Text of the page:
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Communicating Discovery-Based Research Results to the News: A Real-World Lesson in Science Communication for Undergraduate Students

    Author: Julie Torruellas Garcia1
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    Affiliations: 1: Department of Biological Sciences, Halmos College of Natural Sciences and Oceanography, Nova Southeastern University, Fort Lauderdale, FL 33314
    AUTHOR AND ARTICLE INFORMATION AUTHOR AND ARTICLE INFORMATION
    • Received 03 November 2017 Accepted 28 November 2017 Published 30 March 2018
    • ©2018 Author(s). Published by the American Society for Microbiology.
    • [open-access] This is an Open Access article distributed under the terms of the Creative Commons Attribution-Noncommercial-NoDerivatives 4.0 International license (https://creativecommons.org/licenses/by-nc-nd/4.0/ and https://creativecommons.org/licenses/by-nc-nd/4.0/legalcode), which grants the public the nonexclusive right to copy, distribute, or display the published work.

    • Corresponding author. Mailing address: Nova Southeastern University, 3301 College Ave., Fort Lauderdale, FL 33314. Phone: 954-262-8195. E-mail: [email protected].
    Source: J. Microbiol. Biol. Educ. March 2018 vol. 19 no. 1 doi:10.1128/jmbe.v19i1.1516
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    Abstract:

    Communicating science effectively to the general public is a necessary skill that takes practice. Generally, undergraduate science majors are taught to communicate to other scientists but are not given formal training on how to communicate with a nonscientist. An opportunity to appear on a news segment can be used as a real-world lesson on science communication for your students. This article will describe how to contact a producer to get your class on a news segment, ideas for types of research that may be of interest to the media, and how to practice communicating the results effectively.

References & Citations

1. Peters HP 2013 Gap between science and media revisited: scientists as public communicators Proc Natl Acad Sci 110 14102 14109 10.1073/pnas.1212745110 23940312 3752168 http://dx.doi.org/10.1073/pnas.1212745110
2. National Academies of Sciences, Engineering, and Medicine 2017 Communicating science effectively: a research agenda The National Academies Press Washington, DC
3. Shugart EC 2015 Scientists: engage the public! mBio 6 e01989 15 10.1128/mBio.01989-15 26695633 4701835 http://dx.doi.org/10.1128/mBio.01989-15
4. Brownell SE, Price JV, Steinman L 2013 Science communication to the general public: why we need to teach undergraduate and graduate students this skill as part of their formal scientific training J Undergrad Neurosci Educ 12 1 E6 E10 24319399 3852879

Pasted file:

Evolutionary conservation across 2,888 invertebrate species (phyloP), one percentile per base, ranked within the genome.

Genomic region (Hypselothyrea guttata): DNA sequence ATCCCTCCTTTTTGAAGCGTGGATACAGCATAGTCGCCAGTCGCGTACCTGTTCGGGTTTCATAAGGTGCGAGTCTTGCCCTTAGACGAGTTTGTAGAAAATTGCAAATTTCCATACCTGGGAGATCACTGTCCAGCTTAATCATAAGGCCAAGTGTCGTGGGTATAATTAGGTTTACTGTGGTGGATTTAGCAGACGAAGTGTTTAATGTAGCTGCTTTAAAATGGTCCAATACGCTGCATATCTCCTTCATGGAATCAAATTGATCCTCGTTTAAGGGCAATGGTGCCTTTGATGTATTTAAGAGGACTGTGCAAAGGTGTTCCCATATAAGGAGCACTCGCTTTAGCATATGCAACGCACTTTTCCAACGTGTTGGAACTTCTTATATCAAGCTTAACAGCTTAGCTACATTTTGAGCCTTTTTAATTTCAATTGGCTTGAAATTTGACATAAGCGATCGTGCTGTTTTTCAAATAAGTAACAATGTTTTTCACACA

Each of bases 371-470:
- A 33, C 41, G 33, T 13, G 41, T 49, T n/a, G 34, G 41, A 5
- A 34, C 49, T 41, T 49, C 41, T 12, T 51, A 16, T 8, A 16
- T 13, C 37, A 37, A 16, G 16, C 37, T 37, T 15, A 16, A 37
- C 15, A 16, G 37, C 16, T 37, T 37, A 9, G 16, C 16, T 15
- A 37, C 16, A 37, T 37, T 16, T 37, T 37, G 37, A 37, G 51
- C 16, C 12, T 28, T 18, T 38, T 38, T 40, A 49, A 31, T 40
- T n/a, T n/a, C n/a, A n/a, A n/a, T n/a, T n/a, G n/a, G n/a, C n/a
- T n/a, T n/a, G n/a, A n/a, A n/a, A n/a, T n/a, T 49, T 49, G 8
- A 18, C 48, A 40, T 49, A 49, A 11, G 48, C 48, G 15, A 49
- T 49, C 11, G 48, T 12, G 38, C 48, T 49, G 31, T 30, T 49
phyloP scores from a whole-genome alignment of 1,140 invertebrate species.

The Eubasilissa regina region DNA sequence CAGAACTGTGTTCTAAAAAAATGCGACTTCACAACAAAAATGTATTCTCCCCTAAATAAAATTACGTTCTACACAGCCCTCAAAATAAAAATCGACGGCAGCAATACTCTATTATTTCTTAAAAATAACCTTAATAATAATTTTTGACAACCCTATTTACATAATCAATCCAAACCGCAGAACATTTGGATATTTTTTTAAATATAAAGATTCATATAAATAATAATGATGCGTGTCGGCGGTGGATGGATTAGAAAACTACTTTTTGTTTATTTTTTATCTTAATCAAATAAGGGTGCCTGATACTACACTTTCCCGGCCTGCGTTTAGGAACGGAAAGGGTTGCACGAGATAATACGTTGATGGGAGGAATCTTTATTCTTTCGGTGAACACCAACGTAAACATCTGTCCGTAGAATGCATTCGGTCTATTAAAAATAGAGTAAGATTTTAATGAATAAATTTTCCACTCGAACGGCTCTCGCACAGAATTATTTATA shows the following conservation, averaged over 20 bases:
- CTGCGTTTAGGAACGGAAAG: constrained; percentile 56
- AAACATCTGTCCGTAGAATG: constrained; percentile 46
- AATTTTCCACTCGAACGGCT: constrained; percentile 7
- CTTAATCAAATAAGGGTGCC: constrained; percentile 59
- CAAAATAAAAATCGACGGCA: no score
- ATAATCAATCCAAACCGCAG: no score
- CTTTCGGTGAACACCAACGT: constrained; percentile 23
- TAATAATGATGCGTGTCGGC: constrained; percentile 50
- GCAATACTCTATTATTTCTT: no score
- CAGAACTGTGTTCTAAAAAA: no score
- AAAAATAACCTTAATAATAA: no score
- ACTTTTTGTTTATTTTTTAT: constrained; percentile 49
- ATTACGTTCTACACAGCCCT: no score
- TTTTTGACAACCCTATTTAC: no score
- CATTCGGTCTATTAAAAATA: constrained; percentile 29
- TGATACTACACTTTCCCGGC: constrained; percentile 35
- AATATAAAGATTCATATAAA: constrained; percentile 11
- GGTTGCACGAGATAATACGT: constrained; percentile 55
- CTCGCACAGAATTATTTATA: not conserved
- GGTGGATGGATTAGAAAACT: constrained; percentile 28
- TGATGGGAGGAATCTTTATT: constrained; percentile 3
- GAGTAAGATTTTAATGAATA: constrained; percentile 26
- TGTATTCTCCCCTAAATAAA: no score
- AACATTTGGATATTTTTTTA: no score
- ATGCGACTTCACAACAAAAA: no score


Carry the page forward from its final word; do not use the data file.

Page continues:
5. Cooper KM, Soneral PAG, Brownell SE 2017 Define your goals before you design a CURE: a call to use backward design in planning course-based undergraduate research experiences J Microbiol Biol Educ 18 2 10.1128/jmbe.v18i2.1287 28861130 5576764 http://dx.doi.org/10.1128/jmbe.v18i2.1287
6. Leboffe MJ, Pierce BE 2015 Microbiology: laboratory theory & application 4th ed Morton Publishing Company Denver, CO
7. Chatfield C 2014 A multi-unit project for building scientific confidence via authentic research in identification of environmental bacterial isolates J Microbiol Biol Educ 15 325 327 10.1128/jmbe.v15i2.789 http://dx.doi.org/10.1128/jmbe.v15i2.789
8. Hayes R, Grossman D 2006 A scientist’s guide to talking with the media: practical advice from the Union of Concerned Scientists Rutgers University Press New Brunswick, NJ www.ucsusa.org/sites/default/files/legacy/assets/documents/global_warming/UCS_Desk_Reference_Scientists_Guide.pdf
9. Rakedzon T, Segev E, Chapnik N, Yosef R, Baram-Tsabari A 2017 Automatic jargon identifier for scientists engaging with the public and science communication educators PLOS One 12 8 e0181742 10.1371/journal.pone.0181742 28792945 5549884 http://dx.doi.org/10.1371/journal.pone.0181742
10. Somerville RCJ, Hassol SJ 2011 Communicating the science of climate change Phys Today 64 10 48 53 10.1063/PT.3.1296 http://dx.doi.org/10.1063/PT.3.1296
11. Spicer S 2017 The nuts and bolts of evaluating science communication activities Semin Cell Dev Biol 70 17 25 10.1016/j.semcdb.2017.08.026 28823946 http://dx.doi.org/10.1016/j.semcdb.2017.08.026

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/content/journal/jmbe/10.1128/jmbe.v19i1.1516
2018-03-30
2019-08-18

Abstract:

Communicating science effectively to the general public is a necessary skill that takes practice. Generally, undergraduate science majors are taught to communicate to other scientists but are not given formal training on how to communicate with a nonscientist. An opportunity to appear on a news segment can be used as a real-world lesson on science communication for your students. This article will describe how to contact a producer to get your class on a news segment, ideas for types of research that may be of interest to the media, and how to practice communicating the results effectively.

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